Frequently Asked Questions
FAQs About COVID-19 Vaccine
The authorized recommended vaccine to prevent COVID-19 is two shots to be effective.
Yes. CDC recommends that during the pandemic people wear a mask that covers their nose and mouth when in contact with others outside your household, when in healthcare facilities, and when receiving any vaccine, including a COVID-19 vaccine. Anyone who has trouble breathing or is unable to remove a mask without assistance should not wear a mask.
Yes, frontline workers, the elderly and vulnerable groups will receive the vaccine first.
The goal is for everyone to be able to easily get a COVID-19 vaccination as soon as large quantities of vaccine are available.
COVID-19 vaccination should be offered to you regardless of whether you already had COVID-19 infection. You should not be required to have an antibody test before you are vaccinated. However, anyone currently infected with COVID-19 should wait to get vaccinated until after their illness has resolved and after they have met the criteria to discontinue isolation. Additionally, current evidence suggests that reinfection with the virus that causes COVID-19 is uncommon in the 90 days after initial infection. Therefore, people with a recent infection may delay vaccination until the end of that 90-day period if desired.
Stopping a pandemic requires using all the tools available. Vaccines work with your immune system so your body will be ready to fight the virus if you are exposed. Other steps, like covering your mouth and nose with a mask and staying at least 6 feet away from others, help reduce your chance of being exposed to the virus or spreading it to others. Together, COVID-19 vaccination and following CDC’s recommendations to protect yourself and others will offer the best protection from COVID-19.
Yes. While experts learn more about the protection that COVID-19 vaccines provide under real-life conditions, it will be important for everyone to continue using all the tools available to us to help stop this pandemic, like covering your mouth and nose with a mask, washing hands often, and staying at least 6 feet away from others.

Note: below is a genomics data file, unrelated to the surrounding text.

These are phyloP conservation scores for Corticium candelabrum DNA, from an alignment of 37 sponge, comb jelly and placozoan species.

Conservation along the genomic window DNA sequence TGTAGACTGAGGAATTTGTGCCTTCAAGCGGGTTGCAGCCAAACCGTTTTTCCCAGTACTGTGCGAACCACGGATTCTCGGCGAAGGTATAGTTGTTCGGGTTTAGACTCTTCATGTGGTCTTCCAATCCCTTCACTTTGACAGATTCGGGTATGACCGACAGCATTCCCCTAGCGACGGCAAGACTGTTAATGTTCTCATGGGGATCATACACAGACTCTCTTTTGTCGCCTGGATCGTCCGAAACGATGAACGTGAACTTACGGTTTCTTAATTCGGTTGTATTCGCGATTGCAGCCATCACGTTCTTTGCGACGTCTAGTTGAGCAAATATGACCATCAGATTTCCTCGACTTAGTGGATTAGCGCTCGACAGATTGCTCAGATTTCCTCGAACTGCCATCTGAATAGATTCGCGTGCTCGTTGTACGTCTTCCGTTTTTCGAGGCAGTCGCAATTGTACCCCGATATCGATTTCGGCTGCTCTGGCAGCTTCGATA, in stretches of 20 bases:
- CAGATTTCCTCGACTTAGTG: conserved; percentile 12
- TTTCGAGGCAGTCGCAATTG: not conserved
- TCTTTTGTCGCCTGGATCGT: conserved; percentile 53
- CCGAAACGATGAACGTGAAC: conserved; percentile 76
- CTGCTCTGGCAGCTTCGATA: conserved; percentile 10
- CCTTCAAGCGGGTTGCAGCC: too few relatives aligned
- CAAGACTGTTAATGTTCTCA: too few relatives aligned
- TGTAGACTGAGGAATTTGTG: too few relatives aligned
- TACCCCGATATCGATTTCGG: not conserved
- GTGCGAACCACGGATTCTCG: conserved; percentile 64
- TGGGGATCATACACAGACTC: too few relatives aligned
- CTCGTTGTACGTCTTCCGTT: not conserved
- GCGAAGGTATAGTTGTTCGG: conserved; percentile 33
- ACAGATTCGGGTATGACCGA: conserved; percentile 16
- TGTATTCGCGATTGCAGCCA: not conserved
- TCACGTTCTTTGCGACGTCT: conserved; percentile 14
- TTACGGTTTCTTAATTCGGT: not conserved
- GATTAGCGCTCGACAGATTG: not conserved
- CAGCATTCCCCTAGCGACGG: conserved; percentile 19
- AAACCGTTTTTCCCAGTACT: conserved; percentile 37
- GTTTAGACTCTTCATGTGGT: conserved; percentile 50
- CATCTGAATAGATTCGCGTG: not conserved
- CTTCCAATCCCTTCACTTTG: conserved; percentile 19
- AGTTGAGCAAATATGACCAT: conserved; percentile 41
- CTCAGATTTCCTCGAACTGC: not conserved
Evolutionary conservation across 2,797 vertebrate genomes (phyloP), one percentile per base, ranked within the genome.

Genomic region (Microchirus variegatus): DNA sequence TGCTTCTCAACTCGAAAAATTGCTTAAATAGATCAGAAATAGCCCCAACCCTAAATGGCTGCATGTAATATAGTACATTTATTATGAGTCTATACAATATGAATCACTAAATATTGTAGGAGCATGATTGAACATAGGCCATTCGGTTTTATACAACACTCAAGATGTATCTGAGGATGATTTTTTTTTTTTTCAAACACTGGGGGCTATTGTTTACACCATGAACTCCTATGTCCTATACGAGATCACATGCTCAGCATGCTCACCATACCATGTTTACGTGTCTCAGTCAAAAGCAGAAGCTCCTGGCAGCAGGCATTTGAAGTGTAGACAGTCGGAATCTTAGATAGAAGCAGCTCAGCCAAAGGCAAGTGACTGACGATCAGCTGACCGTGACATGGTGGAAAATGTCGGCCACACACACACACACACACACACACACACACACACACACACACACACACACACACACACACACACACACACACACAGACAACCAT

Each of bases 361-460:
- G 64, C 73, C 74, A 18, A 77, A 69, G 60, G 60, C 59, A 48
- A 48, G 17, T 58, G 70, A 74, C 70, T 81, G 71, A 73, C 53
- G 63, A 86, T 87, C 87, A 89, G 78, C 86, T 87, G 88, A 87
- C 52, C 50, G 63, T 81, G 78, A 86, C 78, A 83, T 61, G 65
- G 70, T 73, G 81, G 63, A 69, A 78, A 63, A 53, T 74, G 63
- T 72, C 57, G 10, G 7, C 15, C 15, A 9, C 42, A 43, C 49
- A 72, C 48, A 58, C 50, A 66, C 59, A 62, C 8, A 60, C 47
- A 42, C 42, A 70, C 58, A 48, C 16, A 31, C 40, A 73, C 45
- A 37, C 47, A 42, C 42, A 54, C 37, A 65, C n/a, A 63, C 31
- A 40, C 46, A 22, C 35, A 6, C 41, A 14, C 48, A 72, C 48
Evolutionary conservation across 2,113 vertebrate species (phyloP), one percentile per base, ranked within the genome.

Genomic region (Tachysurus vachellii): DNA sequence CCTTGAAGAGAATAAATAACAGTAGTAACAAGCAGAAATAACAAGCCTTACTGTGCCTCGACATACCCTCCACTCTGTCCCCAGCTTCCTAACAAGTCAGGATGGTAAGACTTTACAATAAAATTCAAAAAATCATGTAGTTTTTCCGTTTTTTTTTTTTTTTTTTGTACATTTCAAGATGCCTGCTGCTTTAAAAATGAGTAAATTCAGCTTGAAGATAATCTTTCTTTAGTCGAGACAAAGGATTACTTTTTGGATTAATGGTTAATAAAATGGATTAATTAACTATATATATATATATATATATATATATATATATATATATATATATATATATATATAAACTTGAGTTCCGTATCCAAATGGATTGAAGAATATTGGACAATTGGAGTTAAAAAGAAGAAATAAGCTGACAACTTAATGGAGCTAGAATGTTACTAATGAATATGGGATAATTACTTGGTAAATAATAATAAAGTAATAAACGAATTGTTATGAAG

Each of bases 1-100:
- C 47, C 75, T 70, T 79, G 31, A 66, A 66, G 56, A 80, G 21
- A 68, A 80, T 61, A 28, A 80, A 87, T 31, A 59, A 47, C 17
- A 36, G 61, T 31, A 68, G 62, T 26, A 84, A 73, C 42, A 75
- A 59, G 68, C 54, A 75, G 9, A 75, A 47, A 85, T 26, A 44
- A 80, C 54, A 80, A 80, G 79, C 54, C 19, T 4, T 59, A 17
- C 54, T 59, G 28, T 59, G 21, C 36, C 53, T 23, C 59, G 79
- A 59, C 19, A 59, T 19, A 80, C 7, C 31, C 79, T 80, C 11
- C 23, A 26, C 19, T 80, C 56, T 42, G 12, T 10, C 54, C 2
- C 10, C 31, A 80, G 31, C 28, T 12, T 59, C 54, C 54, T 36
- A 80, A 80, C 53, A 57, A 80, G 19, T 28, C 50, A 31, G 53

Experts do not know what percentage of people would need to get vaccinated to achieve herd immunity to COVID-19. Herd immunity is a term used to describe when enough people have protection—either from previous infection or vaccination—that it is unlikely a virus or bacteria can spread and cause disease. As a result, everyone within the community is protected even if some people don’t have any protection themselves. The percentage of people who need to have protection in order to achieve herd immunity varies by disease
All vaccines approved by the regulatory agencies will be absolutely safe, since they will have previously completed the three phases established in the clinical trials. This means that before vaccination campaigns begin, tens of thousands of people will already have received the vaccine during clinical trials.
There is no such thing as zero risk, and this is true for these new vaccines and with other vaccines that are already in the market. Many vaccines, including COVID-19 vaccines, may have a series of mild and short-term effects such as pain at the injection site, fatigue or headache. This is normal - it means the immune response is kicking in. There can also be serious adverse events. But if a vaccine is approved, it means that it has shown to have a good safety profile, which means that the risk of this type of events is very low. However, when hundreds of thousands of people start receiving the vaccine, one can expect to see some rare adverse events that had not been observed before, including allergic reactions. It is also true that some vaccines use new technologies with which we have little experience, and it will be important to monitor long-term safety. In fact, Pfizer plans on following-up its trial participants during two years.
Although several of the most advanced vaccines have shown an efficacy above 90%, no vaccine is 100% effective. Therefore, we may expect that some people will fall sick with COVID-19 despite being vaccinated and we cannot rule out the possibility that some may even die. But the great majority of vaccinated people will be protected against the disease, or against severe forms of the disease.
It is still early to know if the vaccines that are being developed now only protect against disease or can also protect against infection, that is, prevent us from getting infected and infecting others. We will know this later, when there is enough data to examine whether vaccinated people are capable of transmitting the virus.
The internet is rife with dangerous misinformation about COVID-19 vaccines, and it can be difficult to know what to trust. The best thing you can do is educate yourself about the vaccines with information from trustworthy sources.